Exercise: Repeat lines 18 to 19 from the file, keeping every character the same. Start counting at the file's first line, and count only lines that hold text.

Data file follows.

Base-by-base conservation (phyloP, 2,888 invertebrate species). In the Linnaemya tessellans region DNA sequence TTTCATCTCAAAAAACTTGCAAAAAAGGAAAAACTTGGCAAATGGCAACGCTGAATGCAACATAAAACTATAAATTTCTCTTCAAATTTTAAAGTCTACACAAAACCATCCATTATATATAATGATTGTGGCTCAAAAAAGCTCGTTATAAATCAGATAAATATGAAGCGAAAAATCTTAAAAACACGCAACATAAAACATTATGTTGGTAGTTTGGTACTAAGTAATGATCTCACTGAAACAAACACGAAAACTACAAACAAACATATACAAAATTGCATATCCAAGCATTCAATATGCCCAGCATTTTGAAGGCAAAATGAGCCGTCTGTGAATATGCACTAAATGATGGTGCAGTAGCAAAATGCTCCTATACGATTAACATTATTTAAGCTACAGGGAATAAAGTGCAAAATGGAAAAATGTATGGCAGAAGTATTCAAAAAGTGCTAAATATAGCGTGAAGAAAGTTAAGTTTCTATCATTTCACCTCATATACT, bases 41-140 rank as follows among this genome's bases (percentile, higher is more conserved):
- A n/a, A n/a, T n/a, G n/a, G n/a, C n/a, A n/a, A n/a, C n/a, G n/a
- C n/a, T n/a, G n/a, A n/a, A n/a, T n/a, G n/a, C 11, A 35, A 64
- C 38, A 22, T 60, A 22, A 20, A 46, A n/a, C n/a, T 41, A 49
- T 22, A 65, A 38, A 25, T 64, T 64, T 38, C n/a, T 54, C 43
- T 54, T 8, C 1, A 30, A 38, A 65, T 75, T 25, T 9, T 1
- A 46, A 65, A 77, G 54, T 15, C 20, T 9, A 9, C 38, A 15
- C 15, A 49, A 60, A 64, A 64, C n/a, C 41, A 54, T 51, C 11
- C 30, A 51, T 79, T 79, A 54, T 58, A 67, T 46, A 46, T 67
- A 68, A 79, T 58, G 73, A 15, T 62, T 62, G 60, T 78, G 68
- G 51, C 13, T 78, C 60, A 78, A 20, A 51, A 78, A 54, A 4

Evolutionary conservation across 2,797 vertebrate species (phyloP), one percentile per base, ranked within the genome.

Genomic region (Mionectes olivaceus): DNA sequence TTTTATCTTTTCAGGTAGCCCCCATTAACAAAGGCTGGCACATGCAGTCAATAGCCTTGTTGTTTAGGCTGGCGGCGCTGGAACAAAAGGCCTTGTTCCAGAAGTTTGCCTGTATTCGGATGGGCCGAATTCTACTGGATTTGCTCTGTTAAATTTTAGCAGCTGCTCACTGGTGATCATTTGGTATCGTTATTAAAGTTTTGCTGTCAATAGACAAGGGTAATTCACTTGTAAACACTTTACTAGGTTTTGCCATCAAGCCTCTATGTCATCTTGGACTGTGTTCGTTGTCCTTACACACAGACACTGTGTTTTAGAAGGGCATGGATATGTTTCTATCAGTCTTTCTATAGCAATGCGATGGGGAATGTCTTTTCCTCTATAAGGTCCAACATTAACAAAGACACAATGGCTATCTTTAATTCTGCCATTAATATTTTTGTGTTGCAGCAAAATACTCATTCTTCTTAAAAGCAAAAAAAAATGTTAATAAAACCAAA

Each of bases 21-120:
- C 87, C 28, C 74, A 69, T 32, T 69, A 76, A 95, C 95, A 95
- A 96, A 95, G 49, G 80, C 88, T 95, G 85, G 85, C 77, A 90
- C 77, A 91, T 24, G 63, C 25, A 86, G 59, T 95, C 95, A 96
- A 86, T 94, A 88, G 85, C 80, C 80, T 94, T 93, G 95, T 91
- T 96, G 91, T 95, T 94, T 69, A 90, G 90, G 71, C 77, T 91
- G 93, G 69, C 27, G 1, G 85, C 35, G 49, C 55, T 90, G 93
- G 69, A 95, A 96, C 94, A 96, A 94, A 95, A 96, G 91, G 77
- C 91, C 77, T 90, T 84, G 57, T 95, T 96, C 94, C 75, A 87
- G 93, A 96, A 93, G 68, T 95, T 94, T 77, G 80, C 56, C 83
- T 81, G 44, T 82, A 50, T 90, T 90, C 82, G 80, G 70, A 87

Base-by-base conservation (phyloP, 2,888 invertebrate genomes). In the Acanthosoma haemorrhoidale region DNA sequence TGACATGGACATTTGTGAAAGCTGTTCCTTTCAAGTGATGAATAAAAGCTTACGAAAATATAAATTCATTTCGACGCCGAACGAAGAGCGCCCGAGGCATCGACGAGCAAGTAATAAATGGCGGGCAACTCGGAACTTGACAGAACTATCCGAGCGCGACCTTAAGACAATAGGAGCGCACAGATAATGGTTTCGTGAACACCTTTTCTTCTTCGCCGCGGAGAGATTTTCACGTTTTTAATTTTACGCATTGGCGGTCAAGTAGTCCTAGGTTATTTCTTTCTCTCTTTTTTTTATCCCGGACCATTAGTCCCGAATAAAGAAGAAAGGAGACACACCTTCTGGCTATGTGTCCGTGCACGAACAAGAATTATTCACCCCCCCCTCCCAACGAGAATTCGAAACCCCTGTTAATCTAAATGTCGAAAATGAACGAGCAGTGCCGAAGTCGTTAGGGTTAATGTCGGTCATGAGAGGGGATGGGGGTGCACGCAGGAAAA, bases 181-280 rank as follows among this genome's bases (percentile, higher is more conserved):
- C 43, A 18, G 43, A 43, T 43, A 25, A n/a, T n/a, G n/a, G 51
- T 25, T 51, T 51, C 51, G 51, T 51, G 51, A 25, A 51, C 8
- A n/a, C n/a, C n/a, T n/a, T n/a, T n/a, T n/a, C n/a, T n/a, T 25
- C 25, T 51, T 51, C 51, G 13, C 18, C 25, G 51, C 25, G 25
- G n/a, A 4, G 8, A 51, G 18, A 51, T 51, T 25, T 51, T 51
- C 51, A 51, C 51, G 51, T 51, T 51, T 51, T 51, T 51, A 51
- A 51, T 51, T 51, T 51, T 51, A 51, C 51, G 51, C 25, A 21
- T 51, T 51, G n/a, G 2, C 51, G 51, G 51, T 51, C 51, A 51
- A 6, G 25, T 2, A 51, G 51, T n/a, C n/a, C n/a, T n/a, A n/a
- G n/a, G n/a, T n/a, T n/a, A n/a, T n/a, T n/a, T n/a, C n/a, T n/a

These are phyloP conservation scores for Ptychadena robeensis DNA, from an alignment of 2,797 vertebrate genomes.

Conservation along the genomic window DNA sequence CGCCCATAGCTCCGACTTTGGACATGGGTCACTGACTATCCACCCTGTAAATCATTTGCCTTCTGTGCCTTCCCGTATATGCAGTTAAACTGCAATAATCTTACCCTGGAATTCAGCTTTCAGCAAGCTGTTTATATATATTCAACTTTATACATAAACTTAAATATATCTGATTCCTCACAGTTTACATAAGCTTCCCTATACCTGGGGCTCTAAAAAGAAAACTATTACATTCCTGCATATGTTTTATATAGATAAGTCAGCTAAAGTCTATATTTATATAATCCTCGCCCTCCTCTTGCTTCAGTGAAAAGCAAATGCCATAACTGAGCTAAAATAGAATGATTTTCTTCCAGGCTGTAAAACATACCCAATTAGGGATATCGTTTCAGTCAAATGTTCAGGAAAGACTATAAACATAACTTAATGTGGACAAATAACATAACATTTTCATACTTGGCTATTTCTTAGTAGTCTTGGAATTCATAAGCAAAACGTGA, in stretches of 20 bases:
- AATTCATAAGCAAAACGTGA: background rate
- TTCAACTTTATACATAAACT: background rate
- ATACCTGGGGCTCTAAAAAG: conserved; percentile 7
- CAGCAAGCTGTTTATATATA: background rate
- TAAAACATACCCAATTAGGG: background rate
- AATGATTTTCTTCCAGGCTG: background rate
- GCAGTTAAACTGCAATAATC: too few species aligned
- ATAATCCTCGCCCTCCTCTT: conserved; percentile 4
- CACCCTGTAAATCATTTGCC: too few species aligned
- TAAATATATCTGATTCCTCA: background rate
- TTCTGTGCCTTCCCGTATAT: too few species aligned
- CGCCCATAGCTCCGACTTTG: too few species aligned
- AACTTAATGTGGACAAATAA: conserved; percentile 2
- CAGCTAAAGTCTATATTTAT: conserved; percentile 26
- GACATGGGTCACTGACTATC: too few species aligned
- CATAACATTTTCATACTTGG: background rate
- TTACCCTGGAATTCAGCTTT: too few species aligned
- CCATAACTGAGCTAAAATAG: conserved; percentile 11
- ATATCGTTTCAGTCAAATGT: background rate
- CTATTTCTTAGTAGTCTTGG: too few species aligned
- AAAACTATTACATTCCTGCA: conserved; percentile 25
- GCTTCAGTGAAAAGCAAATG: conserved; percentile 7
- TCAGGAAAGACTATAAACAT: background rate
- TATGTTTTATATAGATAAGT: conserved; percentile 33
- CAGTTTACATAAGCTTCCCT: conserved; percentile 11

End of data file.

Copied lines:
- A 86, T 94, A 88, G 85, C 80, C 80, T 94, T 93, G 95, T 91
- T 96, G 91, T 95, T 94, T 69, A 90, G 90, G 71, C 77, T 91